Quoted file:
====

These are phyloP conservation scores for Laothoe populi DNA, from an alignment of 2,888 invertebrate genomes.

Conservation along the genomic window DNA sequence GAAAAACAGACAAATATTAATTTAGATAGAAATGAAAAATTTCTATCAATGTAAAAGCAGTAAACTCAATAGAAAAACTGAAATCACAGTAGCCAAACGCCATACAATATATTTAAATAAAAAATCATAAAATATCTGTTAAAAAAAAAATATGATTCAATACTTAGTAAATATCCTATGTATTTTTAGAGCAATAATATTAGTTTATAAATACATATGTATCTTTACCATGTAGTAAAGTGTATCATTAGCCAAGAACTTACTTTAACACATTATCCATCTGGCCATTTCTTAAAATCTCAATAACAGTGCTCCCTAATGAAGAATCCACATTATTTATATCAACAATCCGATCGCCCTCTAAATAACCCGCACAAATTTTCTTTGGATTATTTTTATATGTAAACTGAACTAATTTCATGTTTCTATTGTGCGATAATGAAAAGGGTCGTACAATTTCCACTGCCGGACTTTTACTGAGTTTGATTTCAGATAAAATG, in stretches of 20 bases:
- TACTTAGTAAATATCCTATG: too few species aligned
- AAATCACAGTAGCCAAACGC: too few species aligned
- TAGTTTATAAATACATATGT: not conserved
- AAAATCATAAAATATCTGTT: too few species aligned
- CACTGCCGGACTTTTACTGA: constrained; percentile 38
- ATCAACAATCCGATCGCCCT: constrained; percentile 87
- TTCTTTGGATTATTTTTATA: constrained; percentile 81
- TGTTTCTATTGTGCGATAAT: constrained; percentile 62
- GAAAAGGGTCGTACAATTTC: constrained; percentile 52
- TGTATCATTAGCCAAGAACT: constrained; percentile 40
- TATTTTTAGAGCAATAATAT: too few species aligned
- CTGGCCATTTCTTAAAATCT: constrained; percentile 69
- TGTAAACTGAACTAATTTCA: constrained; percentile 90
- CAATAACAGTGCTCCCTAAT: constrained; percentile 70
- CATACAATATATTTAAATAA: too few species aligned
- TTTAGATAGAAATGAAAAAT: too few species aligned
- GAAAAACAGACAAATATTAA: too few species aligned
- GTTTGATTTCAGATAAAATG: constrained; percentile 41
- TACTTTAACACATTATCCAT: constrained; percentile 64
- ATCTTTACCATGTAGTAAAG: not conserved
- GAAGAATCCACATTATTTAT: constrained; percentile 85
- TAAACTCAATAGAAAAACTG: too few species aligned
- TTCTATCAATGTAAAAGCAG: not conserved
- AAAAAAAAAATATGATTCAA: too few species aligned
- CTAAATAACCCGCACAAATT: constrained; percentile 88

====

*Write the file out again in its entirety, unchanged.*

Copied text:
These are phyloP conservation scores for Laothoe populi DNA, from an alignment of 2,888 invertebrate genomes.

Conservation along the genomic window DNA sequence GAAAAACAGACAAATATTAATTTAGATAGAAATGAAAAATTTCTATCAATGTAAAAGCAGTAAACTCAATAGAAAAACTGAAATCACAGTAGCCAAACGCCATACAATATATTTAAATAAAAAATCATAAAATATCTGTTAAAAAAAAAATATGATTCAATACTTAGTAAATATCCTATGTATTTTTAGAGCAATAATATTAGTTTATAAATACATATGTATCTTTACCATGTAGTAAAGTGTATCATTAGCCAAGAACTTACTTTAACACATTATCCATCTGGCCATTTCTTAAAATCTCAATAACAGTGCTCCCTAATGAAGAATCCACATTATTTATATCAACAATCCGATCGCCCTCTAAATAACCCGCACAAATTTTCTTTGGATTATTTTTATATGTAAACTGAACTAATTTCATGTTTCTATTGTGCGATAATGAAAAGGGTCGTACAATTTCCACTGCCGGACTTTTACTGAGTTTGATTTCAGATAAAATG, in stretches of 20 bases:
- TACTTAGTAAATATCCTATG: too few species aligned
- AAATCACAGTAGCCAAACGC: too few species aligned
- TAGTTTATAAATACATATGT: not conserved
- AAAATCATAAAATATCTGTT: too few species aligned
- CACTGCCGGACTTTTACTGA: constrained; percentile 38
- ATCAACAATCCGATCGCCCT: constrained; percentile 87
- TTCTTTGGATTATTTTTATA: constrained; percentile 81
- TGTTTCTATTGTGCGATAAT: constrained; percentile 62
- GAAAAGGGTCGTACAATTTC: constrained; percentile 52
- TGTATCATTAGCCAAGAACT: constrained; percentile 40
- TATTTTTAGAGCAATAATAT: too few species aligned
- CTGGCCATTTCTTAAAATCT: constrained; percentile 69
- TGTAAACTGAACTAATTTCA: constrained; percentile 90
- CAATAACAGTGCTCCCTAAT: constrained; percentile 70
- CATACAATATATTTAAATAA: too few species aligned
- TTTAGATAGAAATGAAAAAT: too few species aligned
- GAAAAACAGACAAATATTAA: too few species aligned
- GTTTGATTTCAGATAAAATG: constrained; percentile 41
- TACTTTAACACATTATCCAT: constrained; percentile 64
- ATCTTTACCATGTAGTAAAG: not conserved
- GAAGAATCCACATTATTTAT: constrained; percentile 85
- TAAACTCAATAGAAAAACTG: too few species aligned
- TTCTATCAATGTAAAAGCAG: not conserved
- AAAAAAAAAATATGATTCAA: too few species aligned
- CTAAATAACCCGCACAAATT: constrained; percentile 88